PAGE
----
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Eclectic Review,




Φιλοσοφιαν δε ου την Στωικην λεγω, ουδε την Πλατωνικην, και την Επικουρειον τε και Αριστοτελικην· αλλ' όσα ειρηται παρ έκαστη των αιρεσεων τουτων καλως δικαιοσυνην μετα ευσεβους επιστημης εκδιδασκούλα, τουτο συμπαν το ΕΚΛΕΚΤΙΚΟΝ φιλοσοφιαν φημι.

CLEM. ALEX. Strom. Lib. i.




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WITH sincere pleasure and gratitude, the Conductors of the ÉCLECTIC Review look back on the annual period of their labours now brought to a conclusion. Unless their endeavours have been singularly unsuccessful, and the testimony of their friends is more flattering than correct, they have not forfeited that pledge for the progressive improvement of the Publication, which they gave to their readers at the commencement of the year. With a resolute but candid avowal of evangelical sentiment, they have been so fortunate as to unite an exercise of literary talent, which intitles them to equality, and on some occasions a pre-eminence, in comparison with any similar production.

The very numerous assurances of approbation, of increasing support, and of deep concern for its prosperity, received from persons of high religious and literary eminence, are satisfactory proofs, not only of the merit, but of the efficacy, of their undertaking. To arouse the Christian world to a perception of the important influence which literature possesses, in obstructing, or accelerating, the progress of religious truth and human happiness, was the primary object, and to a very encouraging degree has been the result, of their disinterested efforts. It is, happily, no longer necessary to urge, that the customary employment of "such an engine against the interests of Religion and Morality,

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is the clearest of all arguments for adopting it in their de fence.

The success of the Review is the more gratifying to the Conductors, as it has been obtained, not only by the fairest means, but in spite of no little opposition. They have had equally to contend against the apathy of unenlightened. piety, and the enmity of unsanctified learning,--against the ignorance which could not understand, and the intelligence which could not endure, the meaning and the purposes of their work. Their catholic and independent principles have been resisted by the prejudices of illiberal partizans, and their conscientious discharge of official obligations has excited the splenetic and insidious hostility of disappointed authors. From the influence of persons who cannot suppress one private wish, or sacrifice one personal feeling, for the attainment of an object of vast and comprehensive utility, the Conductors of this Publication appeal to the protection of the pious and enlightened, to whose favourite and sacred interests all their efforts are de. voted.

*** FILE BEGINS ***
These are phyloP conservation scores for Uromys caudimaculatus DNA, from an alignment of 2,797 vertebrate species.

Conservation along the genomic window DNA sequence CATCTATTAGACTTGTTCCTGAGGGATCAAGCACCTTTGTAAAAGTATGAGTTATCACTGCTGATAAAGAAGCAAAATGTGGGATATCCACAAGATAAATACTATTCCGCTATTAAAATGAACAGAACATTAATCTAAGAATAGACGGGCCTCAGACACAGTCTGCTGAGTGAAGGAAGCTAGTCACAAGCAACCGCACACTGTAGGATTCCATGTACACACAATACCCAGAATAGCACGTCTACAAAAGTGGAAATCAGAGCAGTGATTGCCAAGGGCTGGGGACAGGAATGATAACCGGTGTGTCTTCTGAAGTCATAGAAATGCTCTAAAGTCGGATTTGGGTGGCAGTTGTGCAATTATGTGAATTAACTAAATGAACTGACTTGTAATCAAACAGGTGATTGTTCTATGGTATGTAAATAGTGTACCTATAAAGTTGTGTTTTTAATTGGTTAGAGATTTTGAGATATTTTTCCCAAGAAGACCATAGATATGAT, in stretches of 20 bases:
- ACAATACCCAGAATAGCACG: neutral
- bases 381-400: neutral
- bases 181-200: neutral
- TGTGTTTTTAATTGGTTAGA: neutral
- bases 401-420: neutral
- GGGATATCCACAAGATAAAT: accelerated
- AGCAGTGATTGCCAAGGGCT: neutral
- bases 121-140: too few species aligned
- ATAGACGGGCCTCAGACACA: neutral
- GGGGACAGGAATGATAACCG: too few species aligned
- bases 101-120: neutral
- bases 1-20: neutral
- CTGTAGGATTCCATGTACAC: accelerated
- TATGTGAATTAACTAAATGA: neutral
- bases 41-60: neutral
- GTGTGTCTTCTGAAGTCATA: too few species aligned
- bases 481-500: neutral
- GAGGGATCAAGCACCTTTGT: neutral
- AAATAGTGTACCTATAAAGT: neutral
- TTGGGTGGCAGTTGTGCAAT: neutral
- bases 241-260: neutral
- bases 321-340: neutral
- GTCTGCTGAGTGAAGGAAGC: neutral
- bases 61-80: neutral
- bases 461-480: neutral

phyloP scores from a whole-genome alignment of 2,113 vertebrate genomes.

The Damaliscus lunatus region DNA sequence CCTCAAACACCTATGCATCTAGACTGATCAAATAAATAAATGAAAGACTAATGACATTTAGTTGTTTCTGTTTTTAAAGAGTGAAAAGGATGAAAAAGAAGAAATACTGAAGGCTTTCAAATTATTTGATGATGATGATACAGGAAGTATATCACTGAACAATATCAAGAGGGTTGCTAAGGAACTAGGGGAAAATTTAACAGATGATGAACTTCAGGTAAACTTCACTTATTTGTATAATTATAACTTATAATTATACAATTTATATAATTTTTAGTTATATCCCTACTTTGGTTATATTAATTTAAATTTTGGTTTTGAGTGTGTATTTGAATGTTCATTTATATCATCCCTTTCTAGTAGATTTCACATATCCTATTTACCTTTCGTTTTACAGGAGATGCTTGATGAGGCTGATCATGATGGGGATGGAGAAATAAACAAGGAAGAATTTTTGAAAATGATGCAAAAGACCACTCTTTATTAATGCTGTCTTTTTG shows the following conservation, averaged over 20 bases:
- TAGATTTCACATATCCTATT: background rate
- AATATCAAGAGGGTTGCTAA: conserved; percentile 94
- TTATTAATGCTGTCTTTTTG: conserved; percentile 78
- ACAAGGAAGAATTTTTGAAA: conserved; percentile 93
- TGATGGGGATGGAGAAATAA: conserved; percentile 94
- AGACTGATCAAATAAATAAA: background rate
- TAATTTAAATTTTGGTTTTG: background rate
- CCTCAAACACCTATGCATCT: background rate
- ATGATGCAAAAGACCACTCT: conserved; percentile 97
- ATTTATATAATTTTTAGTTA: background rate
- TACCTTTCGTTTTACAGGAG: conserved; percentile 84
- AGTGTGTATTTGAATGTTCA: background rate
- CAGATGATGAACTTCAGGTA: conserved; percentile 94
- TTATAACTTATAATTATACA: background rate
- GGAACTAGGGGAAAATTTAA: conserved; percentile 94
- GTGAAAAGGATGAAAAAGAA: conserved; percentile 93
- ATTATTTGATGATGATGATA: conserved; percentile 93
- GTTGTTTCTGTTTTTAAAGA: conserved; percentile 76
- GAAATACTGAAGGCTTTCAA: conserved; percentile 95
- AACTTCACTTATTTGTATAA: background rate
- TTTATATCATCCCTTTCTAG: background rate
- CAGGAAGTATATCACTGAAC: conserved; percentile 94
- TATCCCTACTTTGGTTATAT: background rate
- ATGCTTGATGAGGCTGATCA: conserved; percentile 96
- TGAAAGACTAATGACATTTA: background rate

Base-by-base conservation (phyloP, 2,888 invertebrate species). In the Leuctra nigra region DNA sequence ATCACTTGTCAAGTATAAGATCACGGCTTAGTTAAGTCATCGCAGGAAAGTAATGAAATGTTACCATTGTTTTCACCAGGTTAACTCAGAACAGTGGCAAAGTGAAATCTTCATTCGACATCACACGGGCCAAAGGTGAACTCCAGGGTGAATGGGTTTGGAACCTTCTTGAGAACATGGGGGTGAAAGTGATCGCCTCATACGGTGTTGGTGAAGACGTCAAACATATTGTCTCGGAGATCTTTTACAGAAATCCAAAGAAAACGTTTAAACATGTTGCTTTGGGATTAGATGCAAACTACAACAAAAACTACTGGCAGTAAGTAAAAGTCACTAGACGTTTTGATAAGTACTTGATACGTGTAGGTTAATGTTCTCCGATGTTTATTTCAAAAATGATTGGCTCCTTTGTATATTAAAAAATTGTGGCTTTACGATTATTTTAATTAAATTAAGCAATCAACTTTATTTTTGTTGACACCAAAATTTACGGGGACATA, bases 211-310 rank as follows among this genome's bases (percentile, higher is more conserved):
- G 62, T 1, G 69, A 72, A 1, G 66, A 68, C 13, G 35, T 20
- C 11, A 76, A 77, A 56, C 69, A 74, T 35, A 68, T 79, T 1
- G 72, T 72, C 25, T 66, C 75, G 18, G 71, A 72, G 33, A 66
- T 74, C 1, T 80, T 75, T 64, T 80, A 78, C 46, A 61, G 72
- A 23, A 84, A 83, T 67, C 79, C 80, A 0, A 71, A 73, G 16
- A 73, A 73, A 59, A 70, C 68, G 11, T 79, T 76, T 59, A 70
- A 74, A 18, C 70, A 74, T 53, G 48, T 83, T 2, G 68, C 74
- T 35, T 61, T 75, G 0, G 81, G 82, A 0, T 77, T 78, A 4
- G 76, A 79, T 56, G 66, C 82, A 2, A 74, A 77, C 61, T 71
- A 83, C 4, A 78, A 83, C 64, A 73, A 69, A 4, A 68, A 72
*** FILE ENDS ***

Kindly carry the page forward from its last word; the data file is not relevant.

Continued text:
- While they perfectly rely on the continuance of that fa. vour which they have aimed so earnestly to merit, and acknowledge with so much pleasure to have received, they renew the assurances of their anxious wish to preserve the work from every imperfection, that has at any time been discoverable in its execution ; at the same time, they solicit from every reader, with the most respectful urgency, that individual support, and that zealous patronage and recommendation, which only can augment the diffusion and utility of their work to the extent of their benevolent ambition.

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For JULY, 1807.

Art. I. A new Literal Translation from the Original Greek, of all the

Apostolical Epistles. With a Commentary and Notes, philological, critical, explanatory, and practical. To which is added a History of the life of the Apostle Paul. By James Macknight, D. D. Author of a Harmony of the Gospels, &c.' Second Edition, 6 Vols. 8vo. pp. 3040. Price 31. 13s. 6d. Longman and Co. London. Creech and Co. Edinburgh. 1806. A MONG the various employments of literary talent, few

are more valuable or more difficult than that of a commentator on Scripture. The truth or error of his interpretations may be of inestimable import to the happiness of multitudes. The influence of his opinions will extend far beyond the pages of his book , and on them it may frequently depend, in a measure, whether the careless shall be composed or alarmed, the profligate hardened or reclaimed, the sceptical fixed in delusion or converted to the truth. The difficulties and obscurities of the sacred writings, if he cannot rationally explain them, may become a weapon in the hands of the scorner, a cause of stumbling and offence to the devout, and a pretext for the follies and extravagancies of the fanatic. For the just execution of such an important task, integrity, learning, and judgement, in the commentator, are indispensable.' He has to attempt the explanation of ancient writings, composed in languages which have ceased long since to be vernacular, referring frequently to facts, and customs, of which modern inquirers can attain but an imperfect knowledge, and involving debated questions, some of which have been perpetually agitated with more animosity than success. To give a judicious explanation of the epistolary parts of the New Testament, is perhaps peculiarly arduous. In addition to those difficulties which are cominon to the other parts of . that volume, the Epistles, and more especially St. Paul's, are often obscure, from the free and irregular nature of their composition. They also occasionally refer to the existing state of the

Vol. III.


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